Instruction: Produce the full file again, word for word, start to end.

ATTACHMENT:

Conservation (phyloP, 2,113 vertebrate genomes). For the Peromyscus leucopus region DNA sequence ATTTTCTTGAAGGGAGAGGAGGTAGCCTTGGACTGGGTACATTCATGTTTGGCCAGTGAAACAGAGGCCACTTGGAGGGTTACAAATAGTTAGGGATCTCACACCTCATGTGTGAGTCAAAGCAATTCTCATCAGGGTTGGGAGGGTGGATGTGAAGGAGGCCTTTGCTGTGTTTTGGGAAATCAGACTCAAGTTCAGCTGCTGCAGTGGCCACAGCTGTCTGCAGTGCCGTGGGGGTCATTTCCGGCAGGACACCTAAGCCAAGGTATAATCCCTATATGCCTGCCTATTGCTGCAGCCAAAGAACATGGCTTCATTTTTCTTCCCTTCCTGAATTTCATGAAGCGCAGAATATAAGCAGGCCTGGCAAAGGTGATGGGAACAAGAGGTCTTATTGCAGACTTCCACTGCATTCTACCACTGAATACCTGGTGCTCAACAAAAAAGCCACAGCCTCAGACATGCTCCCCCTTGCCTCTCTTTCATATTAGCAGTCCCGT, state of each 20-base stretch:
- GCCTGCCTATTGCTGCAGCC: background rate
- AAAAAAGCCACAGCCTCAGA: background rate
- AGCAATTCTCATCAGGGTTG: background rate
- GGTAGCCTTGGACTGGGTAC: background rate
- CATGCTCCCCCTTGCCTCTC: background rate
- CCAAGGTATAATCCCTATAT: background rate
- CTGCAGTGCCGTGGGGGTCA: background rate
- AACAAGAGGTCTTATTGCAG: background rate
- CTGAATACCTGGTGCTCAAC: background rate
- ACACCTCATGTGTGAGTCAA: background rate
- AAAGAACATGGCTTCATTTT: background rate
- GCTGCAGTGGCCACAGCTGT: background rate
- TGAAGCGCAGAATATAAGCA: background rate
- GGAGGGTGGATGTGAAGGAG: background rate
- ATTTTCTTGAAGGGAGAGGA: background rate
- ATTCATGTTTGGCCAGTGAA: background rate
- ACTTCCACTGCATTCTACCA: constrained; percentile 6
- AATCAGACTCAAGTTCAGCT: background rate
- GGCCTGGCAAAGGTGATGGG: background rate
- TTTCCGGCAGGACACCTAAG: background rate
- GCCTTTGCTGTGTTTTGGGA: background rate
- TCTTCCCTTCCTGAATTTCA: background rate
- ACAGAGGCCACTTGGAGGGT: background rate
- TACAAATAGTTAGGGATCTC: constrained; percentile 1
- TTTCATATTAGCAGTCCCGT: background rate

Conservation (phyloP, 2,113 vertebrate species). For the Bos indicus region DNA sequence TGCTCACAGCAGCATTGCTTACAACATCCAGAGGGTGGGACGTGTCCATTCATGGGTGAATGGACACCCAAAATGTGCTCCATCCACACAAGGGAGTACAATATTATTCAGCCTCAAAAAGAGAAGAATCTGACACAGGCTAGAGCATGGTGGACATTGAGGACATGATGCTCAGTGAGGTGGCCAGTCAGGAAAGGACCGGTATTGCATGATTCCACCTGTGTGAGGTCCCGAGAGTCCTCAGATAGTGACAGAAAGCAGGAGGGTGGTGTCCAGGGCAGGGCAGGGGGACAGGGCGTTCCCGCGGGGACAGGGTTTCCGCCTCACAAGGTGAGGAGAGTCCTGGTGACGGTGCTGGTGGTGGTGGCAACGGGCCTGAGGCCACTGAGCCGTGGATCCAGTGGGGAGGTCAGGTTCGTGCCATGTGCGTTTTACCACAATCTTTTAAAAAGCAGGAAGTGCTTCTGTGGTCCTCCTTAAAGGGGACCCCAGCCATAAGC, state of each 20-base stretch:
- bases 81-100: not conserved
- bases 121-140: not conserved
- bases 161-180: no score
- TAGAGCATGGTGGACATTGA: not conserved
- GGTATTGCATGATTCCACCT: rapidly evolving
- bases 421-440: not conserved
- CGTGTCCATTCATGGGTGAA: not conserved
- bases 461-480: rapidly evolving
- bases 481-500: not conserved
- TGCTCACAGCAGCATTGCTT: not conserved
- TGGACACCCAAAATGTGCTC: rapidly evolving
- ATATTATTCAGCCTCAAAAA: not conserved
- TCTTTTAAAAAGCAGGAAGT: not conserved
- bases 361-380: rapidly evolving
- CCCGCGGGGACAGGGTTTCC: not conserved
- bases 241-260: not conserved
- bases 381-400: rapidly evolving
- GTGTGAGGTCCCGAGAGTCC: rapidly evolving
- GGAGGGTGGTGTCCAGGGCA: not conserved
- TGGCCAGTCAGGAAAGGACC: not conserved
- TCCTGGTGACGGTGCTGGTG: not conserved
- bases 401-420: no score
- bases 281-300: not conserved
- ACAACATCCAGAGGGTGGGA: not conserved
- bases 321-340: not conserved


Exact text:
Conservation (phyloP, 2,113 vertebrate genomes). For the Peromyscus leucopus region DNA sequence ATTTTCTTGAAGGGAGAGGAGGTAGCCTTGGACTGGGTACATTCATGTTTGGCCAGTGAAACAGAGGCCACTTGGAGGGTTACAAATAGTTAGGGATCTCACACCTCATGTGTGAGTCAAAGCAATTCTCATCAGGGTTGGGAGGGTGGATGTGAAGGAGGCCTTTGCTGTGTTTTGGGAAATCAGACTCAAGTTCAGCTGCTGCAGTGGCCACAGCTGTCTGCAGTGCCGTGGGGGTCATTTCCGGCAGGACACCTAAGCCAAGGTATAATCCCTATATGCCTGCCTATTGCTGCAGCCAAAGAACATGGCTTCATTTTTCTTCCCTTCCTGAATTTCATGAAGCGCAGAATATAAGCAGGCCTGGCAAAGGTGATGGGAACAAGAGGTCTTATTGCAGACTTCCACTGCATTCTACCACTGAATACCTGGTGCTCAACAAAAAAGCCACAGCCTCAGACATGCTCCCCCTTGCCTCTCTTTCATATTAGCAGTCCCGT, state of each 20-base stretch:
- GCCTGCCTATTGCTGCAGCC: background rate
- AAAAAAGCCACAGCCTCAGA: background rate
- AGCAATTCTCATCAGGGTTG: background rate
- GGTAGCCTTGGACTGGGTAC: background rate
- CATGCTCCCCCTTGCCTCTC: background rate
- CCAAGGTATAATCCCTATAT: background rate
- CTGCAGTGCCGTGGGGGTCA: background rate
- AACAAGAGGTCTTATTGCAG: background rate
- CTGAATACCTGGTGCTCAAC: background rate
- ACACCTCATGTGTGAGTCAA: background rate
- AAAGAACATGGCTTCATTTT: background rate
- GCTGCAGTGGCCACAGCTGT: background rate
- TGAAGCGCAGAATATAAGCA: background rate
- GGAGGGTGGATGTGAAGGAG: background rate
- ATTTTCTTGAAGGGAGAGGA: background rate
- ATTCATGTTTGGCCAGTGAA: background rate
- ACTTCCACTGCATTCTACCA: constrained; percentile 6
- AATCAGACTCAAGTTCAGCT: background rate
- GGCCTGGCAAAGGTGATGGG: background rate
- TTTCCGGCAGGACACCTAAG: background rate
- GCCTTTGCTGTGTTTTGGGA: background rate
- TCTTCCCTTCCTGAATTTCA: background rate
- ACAGAGGCCACTTGGAGGGT: background rate
- TACAAATAGTTAGGGATCTC: constrained; percentile 1
- TTTCATATTAGCAGTCCCGT: background rate

Conservation (phyloP, 2,113 vertebrate species). For the Bos indicus region DNA sequence TGCTCACAGCAGCATTGCTTACAACATCCAGAGGGTGGGACGTGTCCATTCATGGGTGAATGGACACCCAAAATGTGCTCCATCCACACAAGGGAGTACAATATTATTCAGCCTCAAAAAGAGAAGAATCTGACACAGGCTAGAGCATGGTGGACATTGAGGACATGATGCTCAGTGAGGTGGCCAGTCAGGAAAGGACCGGTATTGCATGATTCCACCTGTGTGAGGTCCCGAGAGTCCTCAGATAGTGACAGAAAGCAGGAGGGTGGTGTCCAGGGCAGGGCAGGGGGACAGGGCGTTCCCGCGGGGACAGGGTTTCCGCCTCACAAGGTGAGGAGAGTCCTGGTGACGGTGCTGGTGGTGGTGGCAACGGGCCTGAGGCCACTGAGCCGTGGATCCAGTGGGGAGGTCAGGTTCGTGCCATGTGCGTTTTACCACAATCTTTTAAAAAGCAGGAAGTGCTTCTGTGGTCCTCCTTAAAGGGGACCCCAGCCATAAGC, state of each 20-base stretch:
- bases 81-100: not conserved
- bases 121-140: not conserved
- bases 161-180: no score
- TAGAGCATGGTGGACATTGA: not conserved
- GGTATTGCATGATTCCACCT: rapidly evolving
- bases 421-440: not conserved
- CGTGTCCATTCATGGGTGAA: not conserved
- bases 461-480: rapidly evolving
- bases 481-500: not conserved
- TGCTCACAGCAGCATTGCTT: not conserved
- TGGACACCCAAAATGTGCTC: rapidly evolving
- ATATTATTCAGCCTCAAAAA: not conserved
- TCTTTTAAAAAGCAGGAAGT: not conserved
- bases 361-380: rapidly evolving
- CCCGCGGGGACAGGGTTTCC: not conserved
- bases 241-260: not conserved
- bases 381-400: rapidly evolving
- GTGTGAGGTCCCGAGAGTCC: rapidly evolving
- GGAGGGTGGTGTCCAGGGCA: not conserved
- TGGCCAGTCAGGAAAGGACC: not conserved
- TCCTGGTGACGGTGCTGGTG: not conserved
- bases 401-420: no score
- bases 281-300: not conserved
- ACAACATCCAGAGGGTGGGA: not conserved
- bases 321-340: not conserved